“Hope in a Desert Place” (Part 2) – “Longings” by the Very Revd David Monteith, Dean of Leicester
Psalm 42 has been a vital companion whether as the song ‘As the deer’ by Martin Nystrom or at Cathedral Evensong with Herbert Howell’s anthem ‘As the hart’. The worship song taps into our emotional need for connection. The sultry harmonies of choral writing place us resolutely in the territory of yearning – for the fullness of God.
Psalms have origins but mostly these remain hidden. However, this seems to voice the experience of a downcast person, remembering their time in Jerusalem caught up in a religious festival. This memory reconnects them with others and with hope. Yet the writer is conscious of the gap between this memory and their now isolated life and downcast spirit. The chaos and thundering of a full river symbolises the overwhelming disquiet of the heart.
I’ve visited a site in upper Israel which possibly could have been this place. Under the shadow of Mount Hermon sources of the Jordan bubble up augmented by melting mountain snow. I sat in the sunshine imagining the writer whilst watching salmon jump the water cataracts.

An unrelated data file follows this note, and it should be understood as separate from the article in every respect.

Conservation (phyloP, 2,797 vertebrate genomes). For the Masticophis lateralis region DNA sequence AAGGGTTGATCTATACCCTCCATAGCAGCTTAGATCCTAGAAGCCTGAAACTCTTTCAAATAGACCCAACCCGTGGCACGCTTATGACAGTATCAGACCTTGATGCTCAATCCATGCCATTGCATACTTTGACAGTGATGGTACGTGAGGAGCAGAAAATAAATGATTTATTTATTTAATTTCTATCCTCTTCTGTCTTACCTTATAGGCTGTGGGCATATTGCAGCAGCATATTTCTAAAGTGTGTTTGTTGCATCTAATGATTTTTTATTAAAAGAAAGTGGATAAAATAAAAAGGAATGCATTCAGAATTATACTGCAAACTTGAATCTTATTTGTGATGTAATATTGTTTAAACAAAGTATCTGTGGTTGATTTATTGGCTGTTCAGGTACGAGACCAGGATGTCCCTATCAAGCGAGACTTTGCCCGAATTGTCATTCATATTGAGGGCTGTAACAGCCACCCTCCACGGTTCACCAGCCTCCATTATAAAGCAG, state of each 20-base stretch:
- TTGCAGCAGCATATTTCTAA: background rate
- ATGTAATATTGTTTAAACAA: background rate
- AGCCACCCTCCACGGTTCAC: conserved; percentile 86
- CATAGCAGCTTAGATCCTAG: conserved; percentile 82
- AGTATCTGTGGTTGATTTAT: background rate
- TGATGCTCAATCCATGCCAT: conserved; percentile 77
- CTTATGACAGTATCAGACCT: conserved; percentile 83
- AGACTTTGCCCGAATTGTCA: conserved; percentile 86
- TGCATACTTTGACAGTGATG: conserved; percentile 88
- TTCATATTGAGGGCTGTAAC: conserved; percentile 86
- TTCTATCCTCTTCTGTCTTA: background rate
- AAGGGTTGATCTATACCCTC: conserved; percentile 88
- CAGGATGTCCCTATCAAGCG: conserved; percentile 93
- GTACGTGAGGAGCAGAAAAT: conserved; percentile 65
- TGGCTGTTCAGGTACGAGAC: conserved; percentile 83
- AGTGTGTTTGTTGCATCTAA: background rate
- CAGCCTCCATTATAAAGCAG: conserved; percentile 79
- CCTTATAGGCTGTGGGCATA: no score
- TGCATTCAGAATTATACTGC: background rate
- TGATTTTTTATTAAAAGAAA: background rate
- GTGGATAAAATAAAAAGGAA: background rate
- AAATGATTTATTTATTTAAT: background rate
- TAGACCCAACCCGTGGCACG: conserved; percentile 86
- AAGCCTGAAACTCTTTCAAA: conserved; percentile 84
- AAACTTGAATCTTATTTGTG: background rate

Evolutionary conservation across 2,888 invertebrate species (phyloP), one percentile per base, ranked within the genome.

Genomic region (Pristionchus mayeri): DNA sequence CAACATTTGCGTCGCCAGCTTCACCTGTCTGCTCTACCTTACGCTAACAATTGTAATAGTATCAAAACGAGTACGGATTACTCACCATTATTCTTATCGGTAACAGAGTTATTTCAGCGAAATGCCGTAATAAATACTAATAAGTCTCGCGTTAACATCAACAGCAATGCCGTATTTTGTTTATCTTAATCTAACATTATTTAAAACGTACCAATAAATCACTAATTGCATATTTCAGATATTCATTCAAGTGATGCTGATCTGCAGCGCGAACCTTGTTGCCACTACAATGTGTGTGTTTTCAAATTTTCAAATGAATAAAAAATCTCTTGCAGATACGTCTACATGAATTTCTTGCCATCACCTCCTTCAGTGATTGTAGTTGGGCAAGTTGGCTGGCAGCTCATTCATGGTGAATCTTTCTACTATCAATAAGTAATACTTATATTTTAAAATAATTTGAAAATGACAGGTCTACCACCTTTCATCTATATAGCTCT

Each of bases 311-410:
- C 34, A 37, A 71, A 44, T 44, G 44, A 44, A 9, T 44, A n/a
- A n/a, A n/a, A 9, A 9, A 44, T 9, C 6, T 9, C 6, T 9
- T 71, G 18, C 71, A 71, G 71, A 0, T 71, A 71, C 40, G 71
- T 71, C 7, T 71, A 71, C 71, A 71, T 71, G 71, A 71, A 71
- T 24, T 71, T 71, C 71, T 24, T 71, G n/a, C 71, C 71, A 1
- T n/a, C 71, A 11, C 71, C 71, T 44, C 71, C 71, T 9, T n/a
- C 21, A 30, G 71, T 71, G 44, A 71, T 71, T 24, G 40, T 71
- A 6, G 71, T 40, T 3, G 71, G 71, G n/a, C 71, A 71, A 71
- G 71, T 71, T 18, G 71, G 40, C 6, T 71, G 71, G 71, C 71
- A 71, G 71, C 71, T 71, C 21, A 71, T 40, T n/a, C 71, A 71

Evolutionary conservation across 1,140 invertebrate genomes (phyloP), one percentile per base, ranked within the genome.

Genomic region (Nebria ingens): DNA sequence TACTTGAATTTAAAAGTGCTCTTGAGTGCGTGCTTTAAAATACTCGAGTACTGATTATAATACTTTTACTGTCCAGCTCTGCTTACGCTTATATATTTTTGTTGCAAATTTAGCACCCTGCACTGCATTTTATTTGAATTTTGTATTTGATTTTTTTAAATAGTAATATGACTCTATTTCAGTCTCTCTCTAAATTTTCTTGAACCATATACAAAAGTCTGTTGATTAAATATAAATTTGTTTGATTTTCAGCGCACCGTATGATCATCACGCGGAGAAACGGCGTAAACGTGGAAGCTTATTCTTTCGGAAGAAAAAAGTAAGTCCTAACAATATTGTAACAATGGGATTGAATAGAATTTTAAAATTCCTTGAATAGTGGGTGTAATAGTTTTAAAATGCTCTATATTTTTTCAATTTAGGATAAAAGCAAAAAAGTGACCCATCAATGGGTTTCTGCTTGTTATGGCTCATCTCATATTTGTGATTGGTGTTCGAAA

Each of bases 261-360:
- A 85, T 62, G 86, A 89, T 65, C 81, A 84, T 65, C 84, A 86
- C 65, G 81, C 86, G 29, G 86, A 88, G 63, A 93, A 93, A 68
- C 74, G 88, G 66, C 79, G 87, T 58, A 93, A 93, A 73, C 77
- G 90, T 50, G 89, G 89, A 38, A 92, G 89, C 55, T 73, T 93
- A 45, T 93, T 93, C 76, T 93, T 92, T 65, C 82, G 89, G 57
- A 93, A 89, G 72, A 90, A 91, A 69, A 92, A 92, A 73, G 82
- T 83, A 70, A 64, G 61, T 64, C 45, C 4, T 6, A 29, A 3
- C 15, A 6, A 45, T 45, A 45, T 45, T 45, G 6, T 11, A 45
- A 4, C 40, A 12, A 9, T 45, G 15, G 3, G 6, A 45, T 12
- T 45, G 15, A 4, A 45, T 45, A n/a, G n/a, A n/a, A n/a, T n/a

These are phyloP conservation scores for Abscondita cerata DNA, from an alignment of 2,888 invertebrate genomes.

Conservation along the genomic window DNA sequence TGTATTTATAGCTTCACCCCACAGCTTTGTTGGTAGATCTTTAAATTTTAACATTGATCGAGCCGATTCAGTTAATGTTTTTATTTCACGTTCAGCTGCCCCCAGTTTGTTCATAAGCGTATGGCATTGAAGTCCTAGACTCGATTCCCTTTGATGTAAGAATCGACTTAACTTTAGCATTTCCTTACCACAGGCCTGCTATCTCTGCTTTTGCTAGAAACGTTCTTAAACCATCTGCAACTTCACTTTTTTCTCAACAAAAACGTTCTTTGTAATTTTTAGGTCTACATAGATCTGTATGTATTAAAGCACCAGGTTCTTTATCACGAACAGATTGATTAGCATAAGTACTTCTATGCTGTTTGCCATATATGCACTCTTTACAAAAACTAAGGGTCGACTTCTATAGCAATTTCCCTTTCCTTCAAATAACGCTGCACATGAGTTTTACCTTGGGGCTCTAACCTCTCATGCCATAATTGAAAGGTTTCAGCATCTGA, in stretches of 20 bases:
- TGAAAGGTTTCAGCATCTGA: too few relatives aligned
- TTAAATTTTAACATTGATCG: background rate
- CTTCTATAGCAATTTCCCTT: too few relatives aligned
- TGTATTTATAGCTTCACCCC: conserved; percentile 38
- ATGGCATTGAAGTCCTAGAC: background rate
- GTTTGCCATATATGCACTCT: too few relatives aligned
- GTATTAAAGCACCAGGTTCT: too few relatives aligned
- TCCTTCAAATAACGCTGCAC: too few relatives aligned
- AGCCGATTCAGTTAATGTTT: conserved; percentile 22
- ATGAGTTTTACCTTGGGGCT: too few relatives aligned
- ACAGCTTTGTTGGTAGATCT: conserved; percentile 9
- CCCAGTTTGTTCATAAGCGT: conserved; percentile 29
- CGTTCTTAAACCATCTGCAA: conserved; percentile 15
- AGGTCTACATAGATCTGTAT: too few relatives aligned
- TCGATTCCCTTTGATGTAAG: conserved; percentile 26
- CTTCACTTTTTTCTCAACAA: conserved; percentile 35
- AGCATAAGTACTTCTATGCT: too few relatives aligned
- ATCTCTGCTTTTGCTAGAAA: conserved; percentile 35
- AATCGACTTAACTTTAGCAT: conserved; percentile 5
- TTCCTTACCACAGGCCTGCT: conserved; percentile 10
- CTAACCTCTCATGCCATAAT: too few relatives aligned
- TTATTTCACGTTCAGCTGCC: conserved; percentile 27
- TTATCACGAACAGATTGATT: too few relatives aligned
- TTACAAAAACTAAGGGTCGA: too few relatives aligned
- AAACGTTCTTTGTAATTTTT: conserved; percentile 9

It was astonishingly beautiful. Why was this not enough?
This place has stayed with me. The experience of being in such a place full of glory yet to feel isolated and separated from the community of faith in festive mode is familiar.
It echoes the experience of many LGBT+ Christians who may be thankful and aware of God’s ‘steadfast love’ (v8). Yet we find ourselves praying ‘why are you cast down, O my soul’ (v11). There is a yearning for fullness of life whilst an array of issues and attitudes separate us from ‘the multitude keeping festival’ (v4).
With the writer we are invited to see the beauty we know, to recognise our alienation, and to speak of our longings for the fullness of God’s life.
Then through grace disquiet shifts to hope.
Gracious God, the hope of our longings, come close to us as we honestly voice our pain, and restore us to fullness of life amidst your people, for Christ’s sake.
Tomorrow – Elaine Sommers, “Flying High”, Isaiah 40: 31